Christmas is just around the corner and we’re getting ready to welcome the new year with new goals or resolutions in mind. A recent article from AARP encourages us to “Scrap the Resolutions and Set New Year's Intentions Instead”. I couldn’t agree more!
Resolutions are often focused on smaller goals like trying to maintain good posture, exercising more, cutting down on sugar, or going to bed earlier. An intention is a guiding principle for how you want to be, live, and show up in the world — whether at work, in relationships, during your meditation, or in any area of your life. An intention shouldn’t be confused with a goal — it’s not something you attach an expectation or evaluation to. It is something you want to align within your life. It’s an aim, a purpose, or attitude you’d be proud to commit to.
In my late twenties, I started learning about personal development and spirituality which ended up being two of the most powerful practices that I learned. One of the practices I still do, to this day, is the ritual of setting intentions. Setting intentions empowers us to decide what we want and how we want to experience life. Sure, life is unpredictable and will likely still throw us some curveballs. But ultimately, we are the ones writing the masterpiece that is our lives, and intention setting helps us do that.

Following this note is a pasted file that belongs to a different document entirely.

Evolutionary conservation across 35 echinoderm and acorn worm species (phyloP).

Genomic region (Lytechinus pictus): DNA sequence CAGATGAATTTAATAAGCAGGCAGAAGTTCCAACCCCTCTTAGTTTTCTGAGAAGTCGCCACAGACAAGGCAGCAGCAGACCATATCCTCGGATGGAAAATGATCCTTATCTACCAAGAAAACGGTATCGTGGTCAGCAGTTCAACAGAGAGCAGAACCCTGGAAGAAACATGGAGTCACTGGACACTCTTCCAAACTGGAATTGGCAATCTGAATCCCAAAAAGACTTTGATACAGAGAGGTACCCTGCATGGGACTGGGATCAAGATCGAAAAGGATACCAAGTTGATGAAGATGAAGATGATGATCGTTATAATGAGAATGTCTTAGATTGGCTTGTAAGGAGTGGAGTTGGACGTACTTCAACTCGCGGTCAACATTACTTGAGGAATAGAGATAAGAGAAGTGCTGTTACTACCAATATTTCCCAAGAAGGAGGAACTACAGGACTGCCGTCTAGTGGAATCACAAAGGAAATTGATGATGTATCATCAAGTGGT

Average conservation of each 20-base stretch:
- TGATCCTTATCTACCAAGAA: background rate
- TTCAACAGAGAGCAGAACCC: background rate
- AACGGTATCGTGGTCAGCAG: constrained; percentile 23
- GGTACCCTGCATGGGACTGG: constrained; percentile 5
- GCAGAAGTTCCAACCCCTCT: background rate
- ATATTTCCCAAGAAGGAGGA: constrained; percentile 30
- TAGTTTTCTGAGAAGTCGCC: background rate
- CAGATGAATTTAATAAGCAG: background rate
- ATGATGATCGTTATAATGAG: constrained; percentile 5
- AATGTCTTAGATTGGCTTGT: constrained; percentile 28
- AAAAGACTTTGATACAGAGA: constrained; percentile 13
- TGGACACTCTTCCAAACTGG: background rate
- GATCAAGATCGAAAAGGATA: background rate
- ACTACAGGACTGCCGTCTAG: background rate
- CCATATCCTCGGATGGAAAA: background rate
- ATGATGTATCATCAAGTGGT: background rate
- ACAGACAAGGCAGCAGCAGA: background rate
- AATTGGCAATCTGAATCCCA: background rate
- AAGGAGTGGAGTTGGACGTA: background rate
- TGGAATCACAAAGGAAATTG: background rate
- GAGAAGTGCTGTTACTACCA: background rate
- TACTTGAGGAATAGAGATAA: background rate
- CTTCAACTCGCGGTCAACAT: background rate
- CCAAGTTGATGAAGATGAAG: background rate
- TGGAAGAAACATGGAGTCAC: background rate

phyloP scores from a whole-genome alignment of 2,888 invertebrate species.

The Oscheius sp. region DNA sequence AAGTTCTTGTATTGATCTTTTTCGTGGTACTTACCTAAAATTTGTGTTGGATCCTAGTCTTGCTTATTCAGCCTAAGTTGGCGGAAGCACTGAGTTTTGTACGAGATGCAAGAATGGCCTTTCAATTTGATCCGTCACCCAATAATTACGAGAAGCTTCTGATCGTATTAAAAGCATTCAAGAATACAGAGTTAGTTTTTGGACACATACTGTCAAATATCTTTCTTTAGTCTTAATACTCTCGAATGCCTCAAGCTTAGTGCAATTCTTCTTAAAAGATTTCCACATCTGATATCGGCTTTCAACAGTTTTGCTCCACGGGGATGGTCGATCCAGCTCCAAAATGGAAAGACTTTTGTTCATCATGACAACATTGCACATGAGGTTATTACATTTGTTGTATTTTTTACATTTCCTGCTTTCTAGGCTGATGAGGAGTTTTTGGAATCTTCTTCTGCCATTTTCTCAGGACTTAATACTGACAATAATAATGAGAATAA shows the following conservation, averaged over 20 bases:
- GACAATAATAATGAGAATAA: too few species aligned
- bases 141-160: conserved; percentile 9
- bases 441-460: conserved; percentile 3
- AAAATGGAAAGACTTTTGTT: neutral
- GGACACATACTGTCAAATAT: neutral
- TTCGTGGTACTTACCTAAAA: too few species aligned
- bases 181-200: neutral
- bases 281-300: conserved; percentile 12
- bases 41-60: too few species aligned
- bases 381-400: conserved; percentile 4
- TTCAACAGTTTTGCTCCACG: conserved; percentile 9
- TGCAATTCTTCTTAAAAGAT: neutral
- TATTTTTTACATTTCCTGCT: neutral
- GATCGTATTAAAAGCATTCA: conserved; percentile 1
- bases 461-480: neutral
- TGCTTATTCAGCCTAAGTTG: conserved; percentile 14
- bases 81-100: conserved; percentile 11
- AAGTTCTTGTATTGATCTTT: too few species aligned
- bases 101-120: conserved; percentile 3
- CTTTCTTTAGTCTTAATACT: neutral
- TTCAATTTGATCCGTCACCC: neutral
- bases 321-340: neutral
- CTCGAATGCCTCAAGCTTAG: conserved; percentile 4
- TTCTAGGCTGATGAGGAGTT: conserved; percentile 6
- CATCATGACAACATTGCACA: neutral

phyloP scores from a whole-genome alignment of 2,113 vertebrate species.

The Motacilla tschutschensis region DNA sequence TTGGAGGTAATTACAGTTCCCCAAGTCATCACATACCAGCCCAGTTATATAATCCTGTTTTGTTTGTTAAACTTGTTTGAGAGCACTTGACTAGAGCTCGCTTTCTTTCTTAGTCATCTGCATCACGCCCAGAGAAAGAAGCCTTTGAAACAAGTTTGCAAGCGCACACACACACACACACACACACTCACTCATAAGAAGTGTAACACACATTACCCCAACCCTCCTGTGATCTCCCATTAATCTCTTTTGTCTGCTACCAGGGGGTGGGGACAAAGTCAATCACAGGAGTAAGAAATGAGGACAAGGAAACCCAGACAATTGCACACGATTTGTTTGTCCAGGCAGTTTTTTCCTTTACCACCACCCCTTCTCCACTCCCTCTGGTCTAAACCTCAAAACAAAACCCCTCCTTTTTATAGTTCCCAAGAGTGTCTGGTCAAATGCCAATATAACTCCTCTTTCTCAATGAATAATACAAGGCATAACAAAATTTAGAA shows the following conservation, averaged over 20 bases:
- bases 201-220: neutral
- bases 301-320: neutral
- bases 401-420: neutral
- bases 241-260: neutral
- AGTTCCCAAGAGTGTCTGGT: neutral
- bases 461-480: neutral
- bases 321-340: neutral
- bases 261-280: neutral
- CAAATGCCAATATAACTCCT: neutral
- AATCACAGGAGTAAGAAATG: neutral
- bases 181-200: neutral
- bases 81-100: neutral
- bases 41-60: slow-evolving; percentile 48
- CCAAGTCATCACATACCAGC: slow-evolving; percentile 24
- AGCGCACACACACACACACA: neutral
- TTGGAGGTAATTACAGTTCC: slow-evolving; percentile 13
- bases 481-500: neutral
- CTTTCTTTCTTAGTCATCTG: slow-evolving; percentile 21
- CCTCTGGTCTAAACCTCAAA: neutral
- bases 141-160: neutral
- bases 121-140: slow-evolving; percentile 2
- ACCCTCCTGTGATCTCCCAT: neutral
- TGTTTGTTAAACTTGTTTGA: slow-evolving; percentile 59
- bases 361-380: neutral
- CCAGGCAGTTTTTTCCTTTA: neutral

Setting an intention at the start of a new year, on your birthday, when a new month begins, or at the beginning of your day or week can be a powerful practice because it’s the first step to embodying that which you want. Our intention creates our reality. How many times have you heard “What you think, you become,” or “Thoughts become things”?
If you’re focusing your mind on a specific intention during meditation, you are bringing it to your focused mind, your thoughts, your heart … and in turn helping to bring it into your reality.
How to Set an Intention
Your intention should be closely tied to your personal thoughts, values, and perspective on life. Intentions can be a clear and specific wish, or as simple as a word or phrase you’d like to align yourself with, like “open your mind and heart,” “love,” “vulnerability,” “strength,” “kindness for myself and others,” “peace,” or “freedom.” Try to keep the intention positive, so instead of saying “stop being a coward,” or “spend less time alone,” choose the intentions, “be courageous” or simply, “community”.
Here are some thought-starters to help you get started in forming an intention:
What matters most to you? Example: Family - Intention: “I enjoy family time.”
What would you like to let go of? Example: Resentments – Intention: “I forgive myself and others”
How do you feel when you are your happiest self?
What word(s) would you like to align yourself with?